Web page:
On the Road: Two For the Road: Two Words That Is


Many people have asked me about the type of photographic gear that I use on my travels. I know you’ve all heard the answer, it’s not the camera, it’s the photographer’s eye. Well, yes and no. A photographer who has an exceptional eye will invariably take good photos no matter what type of camera he has. There are times though that the cameras and equipment I use will enable me to capture certain situations that a person without the same cameras or equipment will fail or not be able to take the picture in the first place. As Clint Eastwood said in one of his movies, “a man has to know his limitations.”

Now for those who might be interested in the equipment details, I use Nikon D800’s, and although I do have a couple of zoom lenses, I much prefer fixed focal length lenses for several reasons. They are faster, which also translates into brighter in the viewfinder, they are lighter and are generally smaller in size which makes a smaller photographer/camera profile and in some of the sensitive places I travel to, that is very important. The focal lengths I use most often and are my workhorse lenses, are the 24,28,35 and 85. I will occasionally use my 14-24 zoom and I do have a light f4 70-200 zoom. Since flash is an essential tool, I carry 2-3 Nikon SB700 flashes on most trips. I hate tripods, but realize that they must be used in certain situations, so I take along a small Really Right Stuff tripod and a small Gitzo monopod. I like to be quite mobil when I shoot, so I tend to handhold my cameras probably longer into the fading light than I should.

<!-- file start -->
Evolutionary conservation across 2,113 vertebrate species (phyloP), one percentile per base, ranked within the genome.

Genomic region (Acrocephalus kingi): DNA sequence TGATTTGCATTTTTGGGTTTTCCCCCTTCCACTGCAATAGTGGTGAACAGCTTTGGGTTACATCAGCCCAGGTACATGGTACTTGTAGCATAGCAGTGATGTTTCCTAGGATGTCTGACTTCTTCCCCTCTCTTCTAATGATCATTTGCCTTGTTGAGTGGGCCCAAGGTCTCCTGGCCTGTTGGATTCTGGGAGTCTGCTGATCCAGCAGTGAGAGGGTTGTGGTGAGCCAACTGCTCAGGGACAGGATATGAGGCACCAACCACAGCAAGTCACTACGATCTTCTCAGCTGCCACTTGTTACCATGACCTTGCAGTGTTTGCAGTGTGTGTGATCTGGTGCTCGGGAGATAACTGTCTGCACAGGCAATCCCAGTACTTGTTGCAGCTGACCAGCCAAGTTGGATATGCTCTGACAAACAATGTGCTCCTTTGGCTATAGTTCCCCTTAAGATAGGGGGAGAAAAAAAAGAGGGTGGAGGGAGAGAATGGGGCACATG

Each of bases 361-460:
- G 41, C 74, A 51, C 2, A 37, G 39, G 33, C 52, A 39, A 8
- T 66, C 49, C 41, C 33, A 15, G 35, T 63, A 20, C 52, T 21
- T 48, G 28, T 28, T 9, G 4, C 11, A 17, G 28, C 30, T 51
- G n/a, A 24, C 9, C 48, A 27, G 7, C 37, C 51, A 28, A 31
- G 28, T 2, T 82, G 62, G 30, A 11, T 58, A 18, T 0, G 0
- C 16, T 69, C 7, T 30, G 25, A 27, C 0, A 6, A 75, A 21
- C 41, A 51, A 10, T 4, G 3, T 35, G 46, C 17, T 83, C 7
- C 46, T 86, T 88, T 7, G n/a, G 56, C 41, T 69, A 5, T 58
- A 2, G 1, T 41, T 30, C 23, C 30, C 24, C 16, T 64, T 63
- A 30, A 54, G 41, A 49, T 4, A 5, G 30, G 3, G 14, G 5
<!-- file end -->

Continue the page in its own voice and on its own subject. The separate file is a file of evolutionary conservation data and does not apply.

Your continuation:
I wrote a travel column for Shutterbug magazine a few months ago about traveling with lighter equipment and I have included the article below.

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Peril in the Lower Omo Valley

Screenshot 2014-01-25 10.47.40

Peril in the Lower Omo Valley is a recent article about my work that appeared in American Photo Magazine. It is a project I am working on about the tribes of the Omo Valley, Ethiopia and the peril they are facing because of a loss of land and inter-tribal conflicts.

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So You Want to Be a Travel Photographer, Part 1


Some people think that being a travel photographer is a glamorous life, and why not. You get to travel to all parts of the world, meet interesting people, shoot in exotic locations and stay in wonderful luxury hotels and eat foods some of us have never even heard of.  Well let me give you some idea of what really happens on some of these trips.  I was contracted to do an advertorial job for a magazine based in San Francisco and paid for by the tourist board.  Sounds great, fly to SF, meet he people at the magazine then onto Taipei for 10 days of traveling around the country taking wonderful photographs of Taiwan.  I’ll have a writer with me to keep all the information straight and all I have to do is come back with great photos for an upcoming issue.  No problem. I’ve shot thousands of travel photos and nothing about this job seemed unusual a couple of weeks before I was supposed to leave.

Then I saw the itinerary that the tourist  bureau thought that I should follow and what they thought might be interesting in Taiwan to photograph.  From the minute I landed and one hour after check-in, I was to start shooting and it wasn’t to stop until I left for home 2 weeks later.  A new location every 1-2 hours.  That’s asinine, at least if you want good photos.  That’s almost 39 hours without sleep. Continue reading

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